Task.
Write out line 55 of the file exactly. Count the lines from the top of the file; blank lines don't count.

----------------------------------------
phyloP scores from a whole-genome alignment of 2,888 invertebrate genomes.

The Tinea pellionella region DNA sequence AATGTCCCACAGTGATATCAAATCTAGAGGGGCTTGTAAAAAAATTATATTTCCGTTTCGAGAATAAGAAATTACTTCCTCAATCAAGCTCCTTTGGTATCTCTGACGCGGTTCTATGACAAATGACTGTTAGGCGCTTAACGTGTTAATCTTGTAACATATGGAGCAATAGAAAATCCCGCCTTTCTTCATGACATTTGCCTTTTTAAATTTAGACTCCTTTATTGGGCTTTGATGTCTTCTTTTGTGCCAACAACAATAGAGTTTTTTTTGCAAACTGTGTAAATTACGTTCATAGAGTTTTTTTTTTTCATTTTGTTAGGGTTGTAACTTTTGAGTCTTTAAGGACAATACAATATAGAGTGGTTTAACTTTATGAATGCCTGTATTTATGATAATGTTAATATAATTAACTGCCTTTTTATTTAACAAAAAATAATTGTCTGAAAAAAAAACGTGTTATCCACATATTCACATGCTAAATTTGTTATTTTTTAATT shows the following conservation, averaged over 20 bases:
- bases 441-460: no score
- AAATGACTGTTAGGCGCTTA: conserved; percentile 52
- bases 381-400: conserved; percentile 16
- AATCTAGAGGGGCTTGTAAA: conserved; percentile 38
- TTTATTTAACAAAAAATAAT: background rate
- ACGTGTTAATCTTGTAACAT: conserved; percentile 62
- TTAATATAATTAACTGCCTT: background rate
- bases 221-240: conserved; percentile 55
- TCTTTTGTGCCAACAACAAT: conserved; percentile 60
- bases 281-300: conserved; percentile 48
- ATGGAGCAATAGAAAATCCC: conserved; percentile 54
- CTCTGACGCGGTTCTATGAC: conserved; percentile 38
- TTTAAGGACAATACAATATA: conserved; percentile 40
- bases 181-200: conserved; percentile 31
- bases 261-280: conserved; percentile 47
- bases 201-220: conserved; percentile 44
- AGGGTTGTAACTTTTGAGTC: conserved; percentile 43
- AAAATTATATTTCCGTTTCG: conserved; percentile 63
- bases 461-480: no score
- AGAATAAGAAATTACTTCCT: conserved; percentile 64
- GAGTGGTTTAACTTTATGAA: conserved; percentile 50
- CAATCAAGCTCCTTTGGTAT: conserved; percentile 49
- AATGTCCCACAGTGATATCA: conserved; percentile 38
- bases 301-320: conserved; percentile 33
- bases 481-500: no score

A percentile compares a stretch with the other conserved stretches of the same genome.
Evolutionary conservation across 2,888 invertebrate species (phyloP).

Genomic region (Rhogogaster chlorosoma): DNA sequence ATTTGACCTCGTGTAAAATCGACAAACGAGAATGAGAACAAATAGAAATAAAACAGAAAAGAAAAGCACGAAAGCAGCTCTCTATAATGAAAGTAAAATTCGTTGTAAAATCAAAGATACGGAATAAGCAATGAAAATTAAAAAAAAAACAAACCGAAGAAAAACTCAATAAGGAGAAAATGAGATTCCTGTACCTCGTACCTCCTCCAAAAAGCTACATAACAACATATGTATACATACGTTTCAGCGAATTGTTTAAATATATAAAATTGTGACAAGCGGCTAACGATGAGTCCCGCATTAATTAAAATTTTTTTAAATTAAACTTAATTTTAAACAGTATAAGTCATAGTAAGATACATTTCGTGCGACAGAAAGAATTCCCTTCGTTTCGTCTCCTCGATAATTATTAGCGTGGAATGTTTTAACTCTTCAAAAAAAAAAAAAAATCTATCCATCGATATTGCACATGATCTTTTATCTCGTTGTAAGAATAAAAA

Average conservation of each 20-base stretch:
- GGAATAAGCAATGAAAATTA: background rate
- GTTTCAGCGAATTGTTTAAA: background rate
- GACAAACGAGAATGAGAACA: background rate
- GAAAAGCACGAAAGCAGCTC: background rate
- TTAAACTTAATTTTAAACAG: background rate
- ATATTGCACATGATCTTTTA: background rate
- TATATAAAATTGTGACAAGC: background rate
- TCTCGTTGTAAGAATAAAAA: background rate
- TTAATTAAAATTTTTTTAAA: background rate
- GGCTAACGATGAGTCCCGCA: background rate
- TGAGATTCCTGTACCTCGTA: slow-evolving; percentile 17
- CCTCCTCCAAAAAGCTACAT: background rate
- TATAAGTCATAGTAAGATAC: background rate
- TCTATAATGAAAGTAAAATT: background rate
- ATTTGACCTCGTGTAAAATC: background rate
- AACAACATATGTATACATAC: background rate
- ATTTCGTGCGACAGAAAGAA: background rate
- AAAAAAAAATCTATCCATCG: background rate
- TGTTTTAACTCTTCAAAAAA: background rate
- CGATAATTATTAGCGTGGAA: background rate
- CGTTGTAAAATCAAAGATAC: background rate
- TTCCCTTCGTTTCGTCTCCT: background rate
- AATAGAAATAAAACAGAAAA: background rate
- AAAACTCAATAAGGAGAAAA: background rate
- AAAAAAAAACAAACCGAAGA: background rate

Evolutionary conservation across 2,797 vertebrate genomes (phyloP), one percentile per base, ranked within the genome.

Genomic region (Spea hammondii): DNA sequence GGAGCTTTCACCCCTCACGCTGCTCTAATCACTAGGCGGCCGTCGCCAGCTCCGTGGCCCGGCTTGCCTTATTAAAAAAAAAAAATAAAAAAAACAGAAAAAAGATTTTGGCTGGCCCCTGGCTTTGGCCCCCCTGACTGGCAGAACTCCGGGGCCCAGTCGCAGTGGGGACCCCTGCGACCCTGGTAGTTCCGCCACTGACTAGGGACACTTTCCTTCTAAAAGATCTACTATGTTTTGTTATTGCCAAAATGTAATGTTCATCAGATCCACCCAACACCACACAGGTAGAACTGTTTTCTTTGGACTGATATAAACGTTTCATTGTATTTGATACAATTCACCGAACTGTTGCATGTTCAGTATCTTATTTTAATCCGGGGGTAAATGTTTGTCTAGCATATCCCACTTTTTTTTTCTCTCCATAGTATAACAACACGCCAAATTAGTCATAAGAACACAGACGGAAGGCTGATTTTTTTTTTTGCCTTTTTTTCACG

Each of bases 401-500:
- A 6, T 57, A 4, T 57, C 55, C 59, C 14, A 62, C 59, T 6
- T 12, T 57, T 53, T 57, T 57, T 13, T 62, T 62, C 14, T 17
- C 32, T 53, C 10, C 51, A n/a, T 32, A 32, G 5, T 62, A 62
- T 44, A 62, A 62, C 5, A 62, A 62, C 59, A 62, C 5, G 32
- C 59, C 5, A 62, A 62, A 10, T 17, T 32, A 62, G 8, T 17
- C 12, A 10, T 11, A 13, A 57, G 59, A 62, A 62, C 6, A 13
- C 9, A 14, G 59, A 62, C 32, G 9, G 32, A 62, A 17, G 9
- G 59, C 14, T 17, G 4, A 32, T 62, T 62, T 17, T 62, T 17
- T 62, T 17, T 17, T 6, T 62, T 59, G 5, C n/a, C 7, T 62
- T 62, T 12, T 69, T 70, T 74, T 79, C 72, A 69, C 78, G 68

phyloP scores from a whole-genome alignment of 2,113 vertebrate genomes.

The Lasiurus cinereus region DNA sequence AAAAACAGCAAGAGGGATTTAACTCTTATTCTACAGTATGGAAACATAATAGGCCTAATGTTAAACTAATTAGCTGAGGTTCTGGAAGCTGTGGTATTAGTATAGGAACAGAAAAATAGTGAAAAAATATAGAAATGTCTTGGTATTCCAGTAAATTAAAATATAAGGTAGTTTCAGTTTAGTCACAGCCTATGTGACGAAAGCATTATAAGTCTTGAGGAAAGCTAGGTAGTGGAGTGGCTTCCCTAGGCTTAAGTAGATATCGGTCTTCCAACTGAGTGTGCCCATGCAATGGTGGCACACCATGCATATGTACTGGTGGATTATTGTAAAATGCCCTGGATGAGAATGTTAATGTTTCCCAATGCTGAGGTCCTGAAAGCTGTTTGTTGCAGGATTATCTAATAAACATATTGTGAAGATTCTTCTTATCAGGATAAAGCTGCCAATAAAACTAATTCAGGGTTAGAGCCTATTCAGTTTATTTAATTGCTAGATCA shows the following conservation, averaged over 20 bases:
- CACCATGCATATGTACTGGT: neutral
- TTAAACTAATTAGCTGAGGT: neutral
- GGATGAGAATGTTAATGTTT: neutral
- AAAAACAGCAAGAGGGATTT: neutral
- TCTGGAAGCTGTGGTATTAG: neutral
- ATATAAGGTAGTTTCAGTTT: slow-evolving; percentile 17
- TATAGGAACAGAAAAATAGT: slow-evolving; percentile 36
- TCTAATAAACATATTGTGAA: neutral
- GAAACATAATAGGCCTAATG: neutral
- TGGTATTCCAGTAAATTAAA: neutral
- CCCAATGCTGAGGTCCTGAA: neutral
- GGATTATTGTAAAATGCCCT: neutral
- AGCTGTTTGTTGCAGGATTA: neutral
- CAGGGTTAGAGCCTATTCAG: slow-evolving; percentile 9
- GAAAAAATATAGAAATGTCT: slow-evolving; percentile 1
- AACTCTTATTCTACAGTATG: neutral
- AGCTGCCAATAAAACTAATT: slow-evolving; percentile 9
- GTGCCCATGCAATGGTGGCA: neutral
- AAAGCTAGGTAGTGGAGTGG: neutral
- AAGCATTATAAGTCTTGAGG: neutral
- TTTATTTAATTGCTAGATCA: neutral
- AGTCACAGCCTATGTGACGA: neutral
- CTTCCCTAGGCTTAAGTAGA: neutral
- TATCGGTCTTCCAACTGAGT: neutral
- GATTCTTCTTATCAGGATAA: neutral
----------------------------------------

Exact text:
- AAAACTCAATAAGGAGAAAA: background rate